If you are able to set aside the time to read the fine print, keep these questions in mind: 

What data is being gathered on users?What is it being used for? Where is it going to end up? 

There are key words that you should comb for: “Data” is the biggest one—Cross recommends doing a Ctrl-F search to read every instance of “data.” You can also look for the words “microphone,” “camera,” and “location.” To figure out how data is shared, search for the words “providers,” “third party,” “marketing,” or “advertiser.” 

It’s important to acknowledge that reading the fine print is only accessible to parents who have the luxury of time to weed through dense legal language, which is not always offered in languages other than English.

A good sign of a thoughtfully designed and privacy-protective toy is if the fine print is easy to find and easy to read. “If it’s not decked out in legalese, and you can understand what’s happening, that’s usually a pretty good sign that they’re trying to be transparent,” says Cross. 

Do an Extended Reality Check

You’ve probably already heard of augmented and mixed reality games like Pokémon Go, Mario Kart Live: Home Circuit, or Lego’s AR app. Your family might already own a VR headset. As sophisticated extended reality toys become more mainstream, it’s more important to be aware of the data they collect. 

Extended reality, or XR, relies heavily on sensor data. “XR uses this data to accurately place a user in a virtual space and enable more realistic sound effects and support interactions,” says Daniel Berrick, policy counsel at the Future of Privacy Forum, whose work focuses on technology and consumer privacy law issues. This means that the device is tracking body and eye movements, as well as the surrounding environment, in order to make gameplay more immersive—after all, a VR headset needs to track how your kid’s body is moving in order to slash through a game of Fruit Ninja or Beat Saber. Devices also gather usage data and data across applications, like how much time a user is spending on an activity and what kind of content they engage with. It would also use location data.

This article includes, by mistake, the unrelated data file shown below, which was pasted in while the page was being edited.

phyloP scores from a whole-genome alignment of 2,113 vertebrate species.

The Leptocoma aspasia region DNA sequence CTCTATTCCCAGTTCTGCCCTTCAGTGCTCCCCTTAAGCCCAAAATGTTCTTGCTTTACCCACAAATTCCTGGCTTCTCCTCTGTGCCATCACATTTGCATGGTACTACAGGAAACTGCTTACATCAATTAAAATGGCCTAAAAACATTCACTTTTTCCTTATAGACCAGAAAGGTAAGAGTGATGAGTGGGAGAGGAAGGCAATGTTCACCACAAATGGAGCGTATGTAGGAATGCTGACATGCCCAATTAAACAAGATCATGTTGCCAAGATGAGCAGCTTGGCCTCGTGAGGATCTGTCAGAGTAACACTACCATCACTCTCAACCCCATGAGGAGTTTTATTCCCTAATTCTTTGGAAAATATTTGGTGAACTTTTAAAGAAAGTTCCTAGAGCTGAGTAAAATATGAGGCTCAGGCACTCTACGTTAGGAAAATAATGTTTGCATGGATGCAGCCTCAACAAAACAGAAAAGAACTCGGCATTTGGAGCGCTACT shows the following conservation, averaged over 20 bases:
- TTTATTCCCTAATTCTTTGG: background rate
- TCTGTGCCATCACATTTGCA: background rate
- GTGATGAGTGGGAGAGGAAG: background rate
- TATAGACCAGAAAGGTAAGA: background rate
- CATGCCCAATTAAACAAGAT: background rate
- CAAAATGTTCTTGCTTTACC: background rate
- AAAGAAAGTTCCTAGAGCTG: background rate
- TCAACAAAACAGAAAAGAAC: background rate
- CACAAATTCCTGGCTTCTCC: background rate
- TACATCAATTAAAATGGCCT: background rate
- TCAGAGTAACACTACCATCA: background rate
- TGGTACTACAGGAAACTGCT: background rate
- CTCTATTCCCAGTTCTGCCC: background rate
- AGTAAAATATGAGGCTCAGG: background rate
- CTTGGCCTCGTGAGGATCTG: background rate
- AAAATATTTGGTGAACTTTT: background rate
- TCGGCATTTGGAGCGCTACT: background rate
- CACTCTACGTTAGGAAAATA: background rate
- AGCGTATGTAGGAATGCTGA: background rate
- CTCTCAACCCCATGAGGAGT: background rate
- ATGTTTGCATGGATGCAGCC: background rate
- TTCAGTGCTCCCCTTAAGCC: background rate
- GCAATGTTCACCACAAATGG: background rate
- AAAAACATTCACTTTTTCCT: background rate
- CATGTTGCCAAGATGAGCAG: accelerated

If you’re evaluating XR devices or games for your kids, be extra vigilant about toggling data permissions. (More on this in the next section.) Because XR games tend to be more immersive, and potentially more intense, Berrick recommends checking for a maturity rating to make sure that that experience is appropriate for your child.  

Lock Down the Privacy Settings

If a toy includes privacy settings, make sure you’ve set them to collect as little data as possible, says Cross. Some toys might have parental controls that help you keep tabs on your children’s activity or limit the time they spend on the toy. Consider turning these on, too. Take every opportunity to set secure passwords and multi-factor authentication.

“Don’t be afraid of making up information” if a companion site or app asks you for personal details about your child, says Cross. A site or app might ask for a child’s birthday to make sure that they’re old enough to use it. You’re not obliged to give an exact or even accurate birth date.

Sometimes, toys collect data to make the game experience more engaging or immersive. For example, eye-tracking in VR games makes players’ avatars more realistic. Berrick recommends weighing what’s appropriate for your child given their age and the nature of the game. Does the game allow players to interact with others over the internet? If so, you might want to set more restrictive limits. Are your children playing solo or only with trusted friends? You could consider loosening the digital reins. 

Keep an Eye On Playtime

Have you made it this far and decided to keep the smart toy in your home? Just make sure that playtime happens in a supervised setting. If you wouldn’t leave a small kid home alone with a baseball bat within reach, don’t leave them alone with a toy that could potentially be hacked. 

It’s entirely possible for kid-appropriate tech to inspire all the joy and imagination that you’d want in a toy, just with a little more fumbling with fine print and the ever-present shadow of privacy risks. Or you can simply get them that good ol’ analog skateboard already.